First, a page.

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I use the same notebook at work and at home:

  • At work I have 13 NFS mappings split over two different IPs.
  • At home I have one mapping on a third IP.

When I get home and turn on the notebook, it takes a long time to boot due to the missing IPs present on my fstab.

Maybe there is a way to add conditional blocks on fstab or perhaps use different fstab files depending on the network I am connected to.

Is that possible or is there an alternate solution?

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closed as too localized by James Feb 29 '12 at 16:58

This question is unlikely to help any future visitors; it is only relevant to a small geographic area, a specific moment in time, or an extraordinarily narrow situation that is not generally applicable to the worldwide audience of the internet. For help making this question more broadly applicable, visit the help center.If this question can be reworded to fit the rules in the help center, please edit the question.

Update your question if you need help with autofs. I need more specific information to write a config for you, but I would be happy to review your config if you pastebin it. – bodhi.zazen Feb 29 '12 at 5:02
This really shouldn't be closed. This has gotten much less uncommon since 2011. – Mittenchops May 16 at 1:39

IMO the best solution is autofs.

The syntax of autofs takes a few minutes to comprehend, but once you understand the syntax it is very very easy and very much automated.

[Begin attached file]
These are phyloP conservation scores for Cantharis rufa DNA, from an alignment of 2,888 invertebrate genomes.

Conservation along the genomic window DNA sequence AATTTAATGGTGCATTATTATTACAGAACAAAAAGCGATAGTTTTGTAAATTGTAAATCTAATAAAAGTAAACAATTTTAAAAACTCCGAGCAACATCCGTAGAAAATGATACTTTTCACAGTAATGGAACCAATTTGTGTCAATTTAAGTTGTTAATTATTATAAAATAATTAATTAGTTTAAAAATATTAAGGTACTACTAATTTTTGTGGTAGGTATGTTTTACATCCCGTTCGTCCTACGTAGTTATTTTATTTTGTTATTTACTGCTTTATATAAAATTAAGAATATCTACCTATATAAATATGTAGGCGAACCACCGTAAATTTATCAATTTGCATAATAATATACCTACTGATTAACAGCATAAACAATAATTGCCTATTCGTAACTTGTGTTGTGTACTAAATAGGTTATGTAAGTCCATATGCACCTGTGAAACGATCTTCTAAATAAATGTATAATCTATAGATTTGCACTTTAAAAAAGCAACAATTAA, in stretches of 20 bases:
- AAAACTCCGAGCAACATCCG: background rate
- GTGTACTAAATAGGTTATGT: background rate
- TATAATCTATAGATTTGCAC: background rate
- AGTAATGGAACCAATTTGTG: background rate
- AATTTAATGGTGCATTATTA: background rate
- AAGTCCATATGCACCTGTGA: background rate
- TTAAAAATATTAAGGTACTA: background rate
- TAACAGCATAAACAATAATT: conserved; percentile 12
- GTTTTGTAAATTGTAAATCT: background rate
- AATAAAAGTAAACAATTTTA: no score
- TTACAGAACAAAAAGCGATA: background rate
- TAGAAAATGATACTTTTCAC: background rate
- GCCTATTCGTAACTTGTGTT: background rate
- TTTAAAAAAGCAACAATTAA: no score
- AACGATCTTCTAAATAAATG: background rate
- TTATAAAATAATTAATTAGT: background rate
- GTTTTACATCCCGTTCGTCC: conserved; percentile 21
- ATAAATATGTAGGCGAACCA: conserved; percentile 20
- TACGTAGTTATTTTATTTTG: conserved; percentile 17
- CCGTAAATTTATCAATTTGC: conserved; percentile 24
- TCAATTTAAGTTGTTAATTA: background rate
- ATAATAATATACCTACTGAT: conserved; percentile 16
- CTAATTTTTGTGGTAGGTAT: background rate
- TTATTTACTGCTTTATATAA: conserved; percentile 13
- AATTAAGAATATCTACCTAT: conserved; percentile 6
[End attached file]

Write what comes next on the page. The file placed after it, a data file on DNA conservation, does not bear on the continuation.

The advantage is that your shares are mounted, automatically, seamlessly, but only as needed. So no more slow boots, yet the shares are easily available.

autofs is a program for automatically mounting directories on an as-needed basis. Auto-mounts are mounted only as they are accessed, and are unmounted after a period of inactivity. Because of this, automounting NFS/Samba shares conserves bandwidth and offers better overall performance compared to static mounts via fstab.

Install autofs

sudo apt-get install autofs

You then remove the mounts from /etc/fstab and add them to /etc/auto.master

The syntax is

mount-point [map-type[,format]:] map [options]

For example:

mount-point   -fstype=nfs4   server:/share

You can mount all the shares on a particular server, for example

/media/work-server   /etc/

will mount all the shares on your work server, in the directory /media/work-server as configured in /etc/

If you have a problem, paste bin your configuration file(s) and we can review them.

See :

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